Once Leitch gets talking, he is as much the enthusiast as Mehta. “Very few things can compare with boxing,” he says. “Being in the dressing room, hearing the crowd cheering the other fighters on the card ahead of you, knowing that your fight is imminent – it's the best and the worst feeling in the world. And then going out there and putting your courage on the line in front of 500 people is tough.”
Detractors would say that white collar boxing is so far from the real thing that courage has little to do with it. To this, Alex Mehta has a simple response: “I don't care what people say, a punch in the face is a punch in the face.”
Mehta has a point. The men in TRFC who take part in its monthly fights have trained hard and got themselves in the best condition that their hectic business and personal lives will allow. There are serious punches thrown, deft moves and feints and, once the hype has died down, the same camaraderie as in professional fighting. White collar boxers may not emerge with broken noses and jaws, but then again, do they need to?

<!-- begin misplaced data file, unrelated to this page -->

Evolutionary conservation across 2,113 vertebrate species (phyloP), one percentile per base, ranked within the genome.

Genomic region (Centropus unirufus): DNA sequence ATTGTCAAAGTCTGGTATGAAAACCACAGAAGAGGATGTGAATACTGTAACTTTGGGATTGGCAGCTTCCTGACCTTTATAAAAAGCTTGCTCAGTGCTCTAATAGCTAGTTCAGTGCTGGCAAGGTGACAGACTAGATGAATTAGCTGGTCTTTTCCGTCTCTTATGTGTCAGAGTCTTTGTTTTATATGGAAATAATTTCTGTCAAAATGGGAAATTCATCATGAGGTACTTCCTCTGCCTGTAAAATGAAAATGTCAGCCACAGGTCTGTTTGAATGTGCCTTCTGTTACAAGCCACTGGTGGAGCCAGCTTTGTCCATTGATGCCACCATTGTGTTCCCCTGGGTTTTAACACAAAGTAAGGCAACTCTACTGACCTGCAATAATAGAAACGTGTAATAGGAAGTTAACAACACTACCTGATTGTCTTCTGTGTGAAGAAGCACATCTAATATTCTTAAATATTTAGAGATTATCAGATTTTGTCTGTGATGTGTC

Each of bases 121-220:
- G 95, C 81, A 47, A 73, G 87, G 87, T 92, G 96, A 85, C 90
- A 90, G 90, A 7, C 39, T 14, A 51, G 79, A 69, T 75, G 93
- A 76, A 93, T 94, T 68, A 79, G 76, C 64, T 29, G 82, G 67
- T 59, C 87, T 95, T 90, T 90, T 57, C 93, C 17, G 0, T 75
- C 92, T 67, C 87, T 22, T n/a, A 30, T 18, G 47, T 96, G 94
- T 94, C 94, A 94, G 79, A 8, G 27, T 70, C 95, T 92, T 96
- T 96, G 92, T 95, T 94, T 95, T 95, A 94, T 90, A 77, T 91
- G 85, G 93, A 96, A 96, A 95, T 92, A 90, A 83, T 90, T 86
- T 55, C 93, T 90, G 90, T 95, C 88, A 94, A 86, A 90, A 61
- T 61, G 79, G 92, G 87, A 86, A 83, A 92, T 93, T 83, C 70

Jonathan Berger, a partner in Theodore Goddard's audio-visual group, is another convert to boxing, but is not as yet on TRFC's books. A long-time boxing fan – which he describes as “a brutal sport, but amazing to watch” – 42-year-old Berger took it up in June 2002 as part of a “crise de la quatriême”. His lapse into French gives one pause to wonder whether the crisis is over, but then again Berger acts for household names in the film industry – for example the makers of Trainspotting – and his work often takes him to places such as Monaco. Indeed, his training routine had been interrupted for January owing to an overseas trip.
Berger's legal life is a far cry from where he boxes in West London. He trains at a gym run by Clay O'Shea, an ex-professional middleweight from the UK circuit, where the emphasis is on hard work rather than glamour. Since he took up the sport, Berger has never felt better. “The pounds have been dropping off, but the training isn't just about expending energy,” he says. “It's about technique and learning how to punch properly.” Berger's training has so far been on pads and bags, and as with Mehta and Leitch, he is convinced of the benefits. He is not sure about having a white collar fight, but concedes that anything is possible. “I don't know where my boxing is going to go,” he says. “I couldn't rule out joining The Real Fight Club.”